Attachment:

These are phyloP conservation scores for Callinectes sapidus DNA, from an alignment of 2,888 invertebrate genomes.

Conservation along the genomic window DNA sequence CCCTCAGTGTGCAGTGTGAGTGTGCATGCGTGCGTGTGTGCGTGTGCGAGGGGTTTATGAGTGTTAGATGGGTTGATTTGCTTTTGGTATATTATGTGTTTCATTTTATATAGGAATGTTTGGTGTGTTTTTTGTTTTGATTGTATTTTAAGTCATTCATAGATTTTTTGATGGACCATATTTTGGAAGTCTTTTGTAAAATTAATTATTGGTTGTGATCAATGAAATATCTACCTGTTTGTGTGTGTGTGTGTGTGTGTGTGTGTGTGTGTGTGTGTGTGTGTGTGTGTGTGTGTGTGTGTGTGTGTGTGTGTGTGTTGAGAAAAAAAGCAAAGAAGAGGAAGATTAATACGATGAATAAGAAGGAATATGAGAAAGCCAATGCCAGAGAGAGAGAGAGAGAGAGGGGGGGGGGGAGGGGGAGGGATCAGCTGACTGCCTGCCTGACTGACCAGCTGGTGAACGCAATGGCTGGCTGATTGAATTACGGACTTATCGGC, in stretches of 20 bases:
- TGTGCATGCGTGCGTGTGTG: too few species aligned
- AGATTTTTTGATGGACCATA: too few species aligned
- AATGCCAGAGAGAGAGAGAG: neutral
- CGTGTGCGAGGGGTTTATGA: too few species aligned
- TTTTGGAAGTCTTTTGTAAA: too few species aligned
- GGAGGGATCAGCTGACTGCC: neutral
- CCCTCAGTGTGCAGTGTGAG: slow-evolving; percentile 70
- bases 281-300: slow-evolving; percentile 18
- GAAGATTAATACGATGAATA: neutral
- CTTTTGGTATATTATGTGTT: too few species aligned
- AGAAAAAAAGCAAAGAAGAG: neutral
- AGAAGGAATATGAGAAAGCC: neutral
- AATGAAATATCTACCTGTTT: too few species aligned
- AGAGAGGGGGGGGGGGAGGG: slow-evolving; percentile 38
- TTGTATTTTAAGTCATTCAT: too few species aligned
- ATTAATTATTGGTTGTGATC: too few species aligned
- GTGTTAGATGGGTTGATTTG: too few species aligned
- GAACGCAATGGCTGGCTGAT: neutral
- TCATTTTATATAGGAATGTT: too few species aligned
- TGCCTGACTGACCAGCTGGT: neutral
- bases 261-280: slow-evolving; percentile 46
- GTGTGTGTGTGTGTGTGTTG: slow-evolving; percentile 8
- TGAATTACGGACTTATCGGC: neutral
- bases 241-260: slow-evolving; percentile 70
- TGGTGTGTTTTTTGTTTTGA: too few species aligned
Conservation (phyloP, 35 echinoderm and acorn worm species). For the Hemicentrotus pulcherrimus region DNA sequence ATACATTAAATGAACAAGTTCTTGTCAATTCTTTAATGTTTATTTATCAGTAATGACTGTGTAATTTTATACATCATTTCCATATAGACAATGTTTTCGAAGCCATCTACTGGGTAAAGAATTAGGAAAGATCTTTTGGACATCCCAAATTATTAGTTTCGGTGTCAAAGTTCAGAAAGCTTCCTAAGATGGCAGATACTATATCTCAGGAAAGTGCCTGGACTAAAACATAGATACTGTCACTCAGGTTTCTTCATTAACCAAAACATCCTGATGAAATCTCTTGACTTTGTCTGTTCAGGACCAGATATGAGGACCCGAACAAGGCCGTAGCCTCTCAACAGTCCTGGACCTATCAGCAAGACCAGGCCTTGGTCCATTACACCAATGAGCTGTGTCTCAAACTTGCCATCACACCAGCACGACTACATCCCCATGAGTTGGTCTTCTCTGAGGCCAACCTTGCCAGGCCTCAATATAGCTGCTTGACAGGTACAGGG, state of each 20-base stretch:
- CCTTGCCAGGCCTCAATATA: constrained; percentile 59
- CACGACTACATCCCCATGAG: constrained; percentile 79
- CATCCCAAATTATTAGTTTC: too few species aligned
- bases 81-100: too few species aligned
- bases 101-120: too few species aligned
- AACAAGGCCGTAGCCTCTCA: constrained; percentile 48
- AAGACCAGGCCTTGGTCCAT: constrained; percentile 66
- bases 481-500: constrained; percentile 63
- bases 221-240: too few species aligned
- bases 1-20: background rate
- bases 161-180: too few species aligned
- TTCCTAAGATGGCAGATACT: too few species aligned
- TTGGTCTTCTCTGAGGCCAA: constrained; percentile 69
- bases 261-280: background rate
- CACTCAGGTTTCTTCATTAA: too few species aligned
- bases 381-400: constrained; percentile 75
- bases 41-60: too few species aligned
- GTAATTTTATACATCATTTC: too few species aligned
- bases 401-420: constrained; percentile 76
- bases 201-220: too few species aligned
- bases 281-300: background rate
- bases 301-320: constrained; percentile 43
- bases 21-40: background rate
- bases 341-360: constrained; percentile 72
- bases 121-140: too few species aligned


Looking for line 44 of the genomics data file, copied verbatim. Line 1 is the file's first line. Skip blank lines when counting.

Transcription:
- bases 381-400: constrained; percentile 75